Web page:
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Arsenic Hazard ID

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The "refereed" or "peer review" status of a journal comes from the Ulrichsweb Global Serials Directory (http://ulrichsweb.serialssolutions.com/), as supplied by the publisher. The term refers to the system of critical evaluation of manuscripts/articles by professional colleagues or peers. The content of refereed publications is sanctioned, vetted, or otherwise approved by a peer-review or editorial board. The peer-review and evaluation system is utilized to protect, maintain, and raise the quality of scholarly material published in serials. Publications subject to the referee process are assumed, then, to contain higher quality content than those that are not.
Peer Reviewed Journal Article

Phosphorus-arsenic interactions in variable-charge soils in relation to arsenic mobility and bioavailability

Authors: Bolan, N; Mahimairaja, S; Kunhikrishnan, A; Choppala, G (In Press) Science of the Total Environment. HERO ID: 1579241

[Less] Phosphorus (P) influences arsenic (As) mobility and bioavailability which depends on the charge components . . . [More] Phosphorus (P) influences arsenic (As) mobility and bioavailability which depends on the charge components of soil. The objective of this study was to examine P-As interaction in variable-charge allophanic soils in relation to P-induced As mobilization and bioavailability. In this work, the effect of P on arsenate [As(V)] adsorption and desorption was examined using a number of allophanic and non-allophanic soils which vary in their anion adsorption capacity. The effect of P on As uptake by Indian mustard (Brassica juncea L.) plants was examined using a solution culture, and a soil plant growth experiment involving two As-spiked allophanic and non-allophanic soils which vary in their anion adsorption capacity, and a field As-contaminated sheep dip soil. Arsenate adsorption increased with an increase in the anion adsorption capacity of soils. The addition of P resulted in an increase in As desorption, and the effect was more pronounced in the case of allophanic soil. In the case of both As-spiked soils and field contaminated sheep-dip soil, application of P increased the desorption of As, thereby increasing its bioavailability. The effect of P on As uptake was more pronounced in the high anion adsorbing allophanic than low adsorbing non-allophanic soil. In the case of solution culture, As phytoavailability decreased with increasing concentration of P which is attributed to the competition of P for As uptake by roots. While increasing P concentration in solution decreased the uptake of As, it facilitated the translocation of As from root to shoot. The net effect of P on As phytoavailability in soils depends on the extent of P-induced As mobilization in soils and P-induced competition for As uptake by roots. The P-induced mobilization of As could be employed in the phytoremediation of As-contaminated sites. However, care must be taken to minimize the leaching of As mobilized through the P-induced desorption, thereby resulting in groundwater and off site contamination.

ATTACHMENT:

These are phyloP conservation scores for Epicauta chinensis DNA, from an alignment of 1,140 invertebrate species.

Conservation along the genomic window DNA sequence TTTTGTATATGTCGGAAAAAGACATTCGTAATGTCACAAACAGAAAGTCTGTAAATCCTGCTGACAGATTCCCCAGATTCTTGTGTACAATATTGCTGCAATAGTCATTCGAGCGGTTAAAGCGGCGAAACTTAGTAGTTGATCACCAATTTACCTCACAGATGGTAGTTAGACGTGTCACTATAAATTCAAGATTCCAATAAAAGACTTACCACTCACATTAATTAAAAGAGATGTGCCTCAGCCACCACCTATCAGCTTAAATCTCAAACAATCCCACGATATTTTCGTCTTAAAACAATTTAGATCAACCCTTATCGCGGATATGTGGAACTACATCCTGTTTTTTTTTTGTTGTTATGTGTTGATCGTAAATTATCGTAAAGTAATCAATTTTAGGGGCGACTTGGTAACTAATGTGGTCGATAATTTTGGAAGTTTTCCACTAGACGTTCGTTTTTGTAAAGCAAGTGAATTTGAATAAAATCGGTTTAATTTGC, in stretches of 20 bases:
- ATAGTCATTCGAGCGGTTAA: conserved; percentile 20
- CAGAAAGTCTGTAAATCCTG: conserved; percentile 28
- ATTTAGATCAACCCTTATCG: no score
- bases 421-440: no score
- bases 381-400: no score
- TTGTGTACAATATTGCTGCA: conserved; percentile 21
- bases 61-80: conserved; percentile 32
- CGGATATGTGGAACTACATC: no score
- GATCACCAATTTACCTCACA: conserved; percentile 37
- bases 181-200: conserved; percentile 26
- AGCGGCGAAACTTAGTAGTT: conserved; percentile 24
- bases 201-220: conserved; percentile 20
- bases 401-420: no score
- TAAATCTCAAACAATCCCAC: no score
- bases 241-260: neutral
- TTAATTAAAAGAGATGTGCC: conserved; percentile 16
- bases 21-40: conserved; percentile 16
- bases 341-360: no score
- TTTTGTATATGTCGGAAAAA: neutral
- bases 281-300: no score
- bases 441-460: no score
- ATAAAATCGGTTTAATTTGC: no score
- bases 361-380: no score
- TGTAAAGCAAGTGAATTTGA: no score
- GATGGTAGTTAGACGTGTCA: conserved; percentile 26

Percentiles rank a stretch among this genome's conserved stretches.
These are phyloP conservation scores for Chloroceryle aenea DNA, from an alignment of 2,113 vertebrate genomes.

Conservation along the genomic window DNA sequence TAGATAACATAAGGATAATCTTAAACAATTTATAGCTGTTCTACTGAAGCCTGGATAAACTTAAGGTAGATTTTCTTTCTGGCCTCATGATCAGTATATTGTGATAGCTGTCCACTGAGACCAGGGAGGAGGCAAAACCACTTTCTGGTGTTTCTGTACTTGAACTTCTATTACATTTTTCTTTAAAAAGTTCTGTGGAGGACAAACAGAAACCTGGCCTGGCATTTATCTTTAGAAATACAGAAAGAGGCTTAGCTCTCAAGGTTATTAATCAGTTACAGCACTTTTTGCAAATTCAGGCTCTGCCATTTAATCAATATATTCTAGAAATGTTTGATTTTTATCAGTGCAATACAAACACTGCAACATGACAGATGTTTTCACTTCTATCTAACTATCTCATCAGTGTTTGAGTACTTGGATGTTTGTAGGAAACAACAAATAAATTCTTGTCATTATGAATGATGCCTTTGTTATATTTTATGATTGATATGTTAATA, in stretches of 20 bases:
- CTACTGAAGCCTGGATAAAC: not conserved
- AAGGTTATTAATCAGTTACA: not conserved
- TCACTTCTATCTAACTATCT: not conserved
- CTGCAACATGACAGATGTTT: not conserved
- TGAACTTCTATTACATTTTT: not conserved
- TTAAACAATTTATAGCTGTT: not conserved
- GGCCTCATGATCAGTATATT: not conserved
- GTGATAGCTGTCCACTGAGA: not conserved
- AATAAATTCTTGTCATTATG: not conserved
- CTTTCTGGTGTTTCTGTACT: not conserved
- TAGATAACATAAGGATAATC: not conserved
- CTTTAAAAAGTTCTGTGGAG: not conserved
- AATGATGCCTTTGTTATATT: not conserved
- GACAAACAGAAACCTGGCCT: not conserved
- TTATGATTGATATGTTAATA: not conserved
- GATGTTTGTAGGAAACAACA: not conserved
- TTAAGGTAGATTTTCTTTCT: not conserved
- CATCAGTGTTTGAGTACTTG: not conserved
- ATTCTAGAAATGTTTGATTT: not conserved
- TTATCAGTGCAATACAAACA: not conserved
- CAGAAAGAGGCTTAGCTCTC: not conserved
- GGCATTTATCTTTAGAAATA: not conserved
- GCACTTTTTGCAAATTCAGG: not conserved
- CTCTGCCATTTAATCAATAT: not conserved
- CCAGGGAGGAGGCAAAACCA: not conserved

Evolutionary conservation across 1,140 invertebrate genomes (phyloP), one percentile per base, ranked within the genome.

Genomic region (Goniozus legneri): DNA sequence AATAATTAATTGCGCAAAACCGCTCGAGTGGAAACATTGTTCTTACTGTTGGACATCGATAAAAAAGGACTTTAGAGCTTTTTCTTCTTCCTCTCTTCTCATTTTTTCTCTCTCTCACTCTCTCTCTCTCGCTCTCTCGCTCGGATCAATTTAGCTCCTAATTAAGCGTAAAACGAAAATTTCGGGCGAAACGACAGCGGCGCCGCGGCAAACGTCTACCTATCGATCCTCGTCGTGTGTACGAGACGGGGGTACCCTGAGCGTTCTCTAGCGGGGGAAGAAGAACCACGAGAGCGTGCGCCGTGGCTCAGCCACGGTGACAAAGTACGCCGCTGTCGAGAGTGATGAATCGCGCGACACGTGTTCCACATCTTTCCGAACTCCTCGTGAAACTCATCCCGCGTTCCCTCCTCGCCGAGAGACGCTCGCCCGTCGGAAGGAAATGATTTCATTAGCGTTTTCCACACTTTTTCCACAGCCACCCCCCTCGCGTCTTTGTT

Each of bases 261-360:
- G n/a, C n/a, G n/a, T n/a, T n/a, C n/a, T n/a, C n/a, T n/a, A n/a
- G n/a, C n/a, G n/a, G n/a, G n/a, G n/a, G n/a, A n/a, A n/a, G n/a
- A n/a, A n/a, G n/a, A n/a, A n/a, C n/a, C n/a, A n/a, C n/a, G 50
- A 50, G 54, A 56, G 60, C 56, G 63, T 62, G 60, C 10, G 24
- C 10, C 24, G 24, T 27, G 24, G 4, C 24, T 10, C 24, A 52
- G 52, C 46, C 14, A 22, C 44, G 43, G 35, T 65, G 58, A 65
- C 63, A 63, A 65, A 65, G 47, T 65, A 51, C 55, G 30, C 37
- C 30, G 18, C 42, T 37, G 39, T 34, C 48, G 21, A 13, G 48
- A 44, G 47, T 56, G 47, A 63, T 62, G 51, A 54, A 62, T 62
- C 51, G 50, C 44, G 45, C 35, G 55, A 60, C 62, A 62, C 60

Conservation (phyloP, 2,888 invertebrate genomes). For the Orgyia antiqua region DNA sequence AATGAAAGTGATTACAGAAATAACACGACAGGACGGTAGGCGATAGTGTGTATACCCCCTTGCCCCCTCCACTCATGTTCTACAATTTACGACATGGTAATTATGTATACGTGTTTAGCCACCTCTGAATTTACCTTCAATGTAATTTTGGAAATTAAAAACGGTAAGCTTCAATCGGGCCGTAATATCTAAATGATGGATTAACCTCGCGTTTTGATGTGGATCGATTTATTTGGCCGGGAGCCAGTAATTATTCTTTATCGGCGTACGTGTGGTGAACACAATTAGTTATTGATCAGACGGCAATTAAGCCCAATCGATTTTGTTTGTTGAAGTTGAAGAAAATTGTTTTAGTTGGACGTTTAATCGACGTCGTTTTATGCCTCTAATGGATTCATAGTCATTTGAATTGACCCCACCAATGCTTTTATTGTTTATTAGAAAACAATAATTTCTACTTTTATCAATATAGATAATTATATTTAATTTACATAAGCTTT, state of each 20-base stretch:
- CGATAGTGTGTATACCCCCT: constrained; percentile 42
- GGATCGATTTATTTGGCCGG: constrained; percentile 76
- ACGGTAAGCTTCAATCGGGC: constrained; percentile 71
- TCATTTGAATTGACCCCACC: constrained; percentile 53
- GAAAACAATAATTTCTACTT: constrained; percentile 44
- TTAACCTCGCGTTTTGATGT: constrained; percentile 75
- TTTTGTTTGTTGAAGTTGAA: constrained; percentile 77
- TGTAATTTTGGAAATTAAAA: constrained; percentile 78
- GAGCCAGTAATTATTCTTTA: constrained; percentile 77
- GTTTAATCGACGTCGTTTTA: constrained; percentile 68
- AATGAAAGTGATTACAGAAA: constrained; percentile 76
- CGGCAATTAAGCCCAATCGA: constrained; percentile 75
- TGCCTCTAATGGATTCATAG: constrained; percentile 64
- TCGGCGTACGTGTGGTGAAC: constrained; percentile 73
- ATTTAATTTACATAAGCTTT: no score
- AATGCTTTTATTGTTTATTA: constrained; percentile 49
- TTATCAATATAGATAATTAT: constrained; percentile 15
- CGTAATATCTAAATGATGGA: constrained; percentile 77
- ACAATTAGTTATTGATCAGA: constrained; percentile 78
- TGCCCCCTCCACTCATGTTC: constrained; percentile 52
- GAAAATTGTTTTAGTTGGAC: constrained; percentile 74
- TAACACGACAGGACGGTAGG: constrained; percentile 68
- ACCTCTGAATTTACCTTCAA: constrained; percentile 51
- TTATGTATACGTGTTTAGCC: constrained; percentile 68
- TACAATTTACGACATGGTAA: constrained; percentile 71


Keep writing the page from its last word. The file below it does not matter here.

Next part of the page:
The "refereed" or "peer review" status of a journal comes from the Ulrichsweb Global Serials Directory (http://ulrichsweb.serialssolutions.com/), as supplied by the publisher. The term refers to the system of critical evaluation of manuscripts/articles by professional colleagues or peers. The content of refereed publications is sanctioned, vetted, or otherwise approved by a peer-review or editorial board. The peer-review and evaluation system is utilized to protect, maintain, and raise the quality of scholarly material published in serials. Publications subject to the referee process are assumed, then, to contain higher quality content than those that are not.
Peer Reviewed Journal Article

Sparingly-soluble phosphate rock induced significant plant growth and arsenic uptake by Pteris vittata from three contaminated soils

Authors: Lessl, JT; Ma, LQ (In Press) Environmental Science and Technology. HERO ID: 1579280